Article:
Retargeting is considered to be one of the most effective tactics for driving search and social advertising performance. But shoppers have different ideas about the value of retargeting, according to a new study from Nanigans.
To arrive at its conclusions, Nanigans surveyed 1,000 US consumers who had made a purchase online from a retailer in the previous 6 months. All respondents were aware of retargeting ads and had noticed them before.
Among this group, a majority (57%) said they believe that retargeting ads had no influence on their decision to buy something online. In fact, those who believe that retargeting ads did have an influence were almost as apt to say that the ads had a negative (10%) than positive (12%) impact on their decision to buy.
The negative impact on their decision to purchase something may be a result of retargeting ads hurting the shopping experience. Fully 88% of respondents, for example, said that they at least sometimes see retargeting ads for products they’ve already purchased. Furthermore, upwards of three-quarters say they often see too many retargeting ads from the same retailer.
Considering that improved brand awareness has been cited as the top goal for retargeting, retailers may be at risk of suffering from the wrong type of awareness…
The rife dissatisfaction with retargeting also means that consumers don’t see many ways to improve it. While one-third of respondents said that retailers could make retargeting ads better by better realizing when they’re not interested, even more respondents simply would rather that retailers stop using retargeting ads entirely (39%).
Performance Marketers Also See Changes Ahead
As part of its report Nanigans also commissioned a separate survey of 100 performance marketers at US e-commerce/online retail companies with responsibility for performance display advertising budgets of at least $5 million.
The results demonstrate that fully 53% of these marketers intend to increase their spending on digital performance advertising this year, with planned increases averaging out at a hefty 24%.
But these budget increases are coming despite questions about the role that retargeting plays in driving conversions and sales. Indeed, 83% of e-commerce performance marketers believe that some of the sales they’ve attributed to retargeting ad campaigns would have occurred organically anyhow without the advertising. Yet only about one-quarter (28%) have the capability to determine if that actually would be the case.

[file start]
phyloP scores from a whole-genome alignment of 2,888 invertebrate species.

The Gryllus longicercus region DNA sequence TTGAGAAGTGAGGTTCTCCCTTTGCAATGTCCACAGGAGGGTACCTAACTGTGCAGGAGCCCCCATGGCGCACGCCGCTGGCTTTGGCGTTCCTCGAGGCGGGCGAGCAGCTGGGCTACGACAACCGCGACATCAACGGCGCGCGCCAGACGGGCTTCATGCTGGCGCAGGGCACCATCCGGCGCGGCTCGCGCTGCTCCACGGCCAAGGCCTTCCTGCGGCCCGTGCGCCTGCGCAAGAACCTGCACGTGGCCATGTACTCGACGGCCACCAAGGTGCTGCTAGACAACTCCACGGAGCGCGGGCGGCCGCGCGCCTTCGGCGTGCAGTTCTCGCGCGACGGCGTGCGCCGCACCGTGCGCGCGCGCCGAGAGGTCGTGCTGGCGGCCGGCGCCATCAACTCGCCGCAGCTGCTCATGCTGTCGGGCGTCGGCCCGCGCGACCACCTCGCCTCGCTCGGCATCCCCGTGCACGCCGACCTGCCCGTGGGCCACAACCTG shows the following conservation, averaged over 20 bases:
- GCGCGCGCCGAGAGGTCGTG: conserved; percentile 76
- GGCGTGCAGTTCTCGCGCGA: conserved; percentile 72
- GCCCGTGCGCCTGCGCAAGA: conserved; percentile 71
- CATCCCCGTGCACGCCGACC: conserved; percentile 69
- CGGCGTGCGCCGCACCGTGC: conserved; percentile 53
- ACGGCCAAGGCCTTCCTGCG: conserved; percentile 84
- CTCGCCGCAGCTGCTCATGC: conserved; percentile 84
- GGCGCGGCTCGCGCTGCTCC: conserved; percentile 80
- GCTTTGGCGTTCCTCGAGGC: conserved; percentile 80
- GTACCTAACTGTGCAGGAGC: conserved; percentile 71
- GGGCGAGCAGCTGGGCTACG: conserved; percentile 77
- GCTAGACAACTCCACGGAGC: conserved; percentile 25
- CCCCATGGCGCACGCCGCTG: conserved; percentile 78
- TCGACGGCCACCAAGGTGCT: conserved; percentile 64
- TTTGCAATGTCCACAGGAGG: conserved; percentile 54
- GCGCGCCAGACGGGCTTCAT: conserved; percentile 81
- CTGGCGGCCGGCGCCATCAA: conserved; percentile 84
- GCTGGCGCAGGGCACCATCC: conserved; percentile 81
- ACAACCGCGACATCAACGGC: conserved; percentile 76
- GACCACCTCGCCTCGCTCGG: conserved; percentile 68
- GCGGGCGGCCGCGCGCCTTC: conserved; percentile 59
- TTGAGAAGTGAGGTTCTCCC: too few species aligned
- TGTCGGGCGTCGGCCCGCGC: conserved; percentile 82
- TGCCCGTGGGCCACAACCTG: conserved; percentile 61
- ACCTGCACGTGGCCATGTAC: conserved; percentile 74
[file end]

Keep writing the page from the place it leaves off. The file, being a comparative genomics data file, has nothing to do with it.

With that in mind, it’s not too surprising that top-cited digital advertising challenge by respondents is measuring the true business impact of advertising.
Incrementality – or lift testing – is argued by Nanigans to be “the gold standard” for measuring digital advertising effectiveness. This is defined as “a way to calculate the lift in ad performance by comparing differences in outcomes between a group of people shown advertising and a comparable control group that wasn’t shown the ad. This allows companies to know how much business they get when you spend money on advertising relative to how much business you get when you don’t spend money on advertising.”
For the time being, though, lift testing isn’t widespread among performance marketers: fully 43% have never run such a test on their digital advertising. And among those who have, the majority tested at most once per quarter.
As a result, just 11% said that their primary KPI metric for measuring digital advertising effectiveness is incremental revenue lift.
Perhaps that will change as e-commerce marketers refine their retargeting strategies to align better with consumer expectations…
The full study can be viewed here.